The above disturbing statistics are due to healthcare costs and retirement costs. The teachers only pay 20% of healthcare costs. Healthcare has caused a dramatic increase in the Post Employment Obligation Benefit (PEOB); this is an estimate of the cost to provide post-employment healthcare. This explosive growth would likely bankrupt a private company – and it did for General Motors. The only way to control this is to have employees pay a significantly higher portion of the healthcare costs. Retirement costs have risen from 0.0036% of salaries to approximately 13% of salaries. Thus, for an employee making $100K, these annual costs have risen from $360 to over $13,000. This is simply not sustainable. In the private sector where employees work for a living, the likely result would have been a reduction in salaries.

The FAC also provided a host of recommendations. However, here are two that are worthy of mention.

1. Limit wage growth and increase healthcare contributions.
2. Develop a framework to measure student achievement relative to costs.

Any chance the Board will take action on either of these two meaningful and critical recommendations? “Not hardly,” as John Wayne would put it. Let us not forget that the Board and Kanas are there to represent the teachers, not the taxpayers, seniors and children.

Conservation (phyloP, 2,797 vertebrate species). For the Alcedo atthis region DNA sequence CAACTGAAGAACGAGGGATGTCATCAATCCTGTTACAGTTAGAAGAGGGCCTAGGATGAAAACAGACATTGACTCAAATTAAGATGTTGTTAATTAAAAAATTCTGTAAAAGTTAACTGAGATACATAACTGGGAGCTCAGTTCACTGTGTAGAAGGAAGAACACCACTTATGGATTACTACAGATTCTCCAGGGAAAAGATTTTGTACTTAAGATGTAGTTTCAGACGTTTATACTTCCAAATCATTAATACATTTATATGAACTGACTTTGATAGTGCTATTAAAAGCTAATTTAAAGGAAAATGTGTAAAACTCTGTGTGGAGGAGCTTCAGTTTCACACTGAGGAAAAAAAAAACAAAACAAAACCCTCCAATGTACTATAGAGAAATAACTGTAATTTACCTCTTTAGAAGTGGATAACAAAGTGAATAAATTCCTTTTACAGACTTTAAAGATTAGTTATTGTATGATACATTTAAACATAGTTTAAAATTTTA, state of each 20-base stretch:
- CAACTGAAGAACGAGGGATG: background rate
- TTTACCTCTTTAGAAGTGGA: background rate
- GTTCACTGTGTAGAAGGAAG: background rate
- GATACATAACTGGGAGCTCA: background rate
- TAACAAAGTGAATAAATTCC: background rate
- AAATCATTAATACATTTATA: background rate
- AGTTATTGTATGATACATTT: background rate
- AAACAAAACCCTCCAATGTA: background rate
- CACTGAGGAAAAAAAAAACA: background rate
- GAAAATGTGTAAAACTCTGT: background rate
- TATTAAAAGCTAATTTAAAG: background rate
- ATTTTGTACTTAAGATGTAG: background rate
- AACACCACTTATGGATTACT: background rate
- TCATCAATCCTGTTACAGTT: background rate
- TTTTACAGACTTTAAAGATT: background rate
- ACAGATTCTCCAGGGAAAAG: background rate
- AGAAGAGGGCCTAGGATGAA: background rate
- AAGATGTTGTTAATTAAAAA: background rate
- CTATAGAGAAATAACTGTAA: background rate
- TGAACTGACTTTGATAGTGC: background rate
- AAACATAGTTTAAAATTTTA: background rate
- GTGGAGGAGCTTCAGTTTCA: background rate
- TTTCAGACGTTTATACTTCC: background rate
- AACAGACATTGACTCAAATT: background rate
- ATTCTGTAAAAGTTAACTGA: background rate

And where does the PTO fit into all of this? Forgive me, but it would be more appropriate to refer to them as TO since they do not represent the parents and their children. As I’ve said in the past, this is unfortunately an organization whose members are just uninformed, or lacking intelligence, or educator/teacher ideologs, or some combination of the three. Not a healthy situation

The teachers’ upcoming contract (salaries and benefits) is the next order of business. The mettle of the FAC will be tested at that time. I predict that the Board will, once again, disregard the reasonable recommendations of the FAC and “accommodate” the teachers at the expense of the parents, seniors and children. If they don’t, many of those who refer to themselves as teachers will go on the warpath as they did 25 years ago. They will, once again, be wearing black armbands, intimidating parents and students, claiming poverty, accusing the community of not caring about education, etc. In fact, they might even parade down to the EW train station at 3:00PM to demonstrate to those parents returning home from work. Last time, the teachers (many of whom are not that bright) were not aware that those who actually work for a living (5-days per week, 50 weeks per year) put in a full day (plus travel) – not a half day like teachers. A truly sad commentary on both past and present EWSD teachers considering the important influence they have on kids.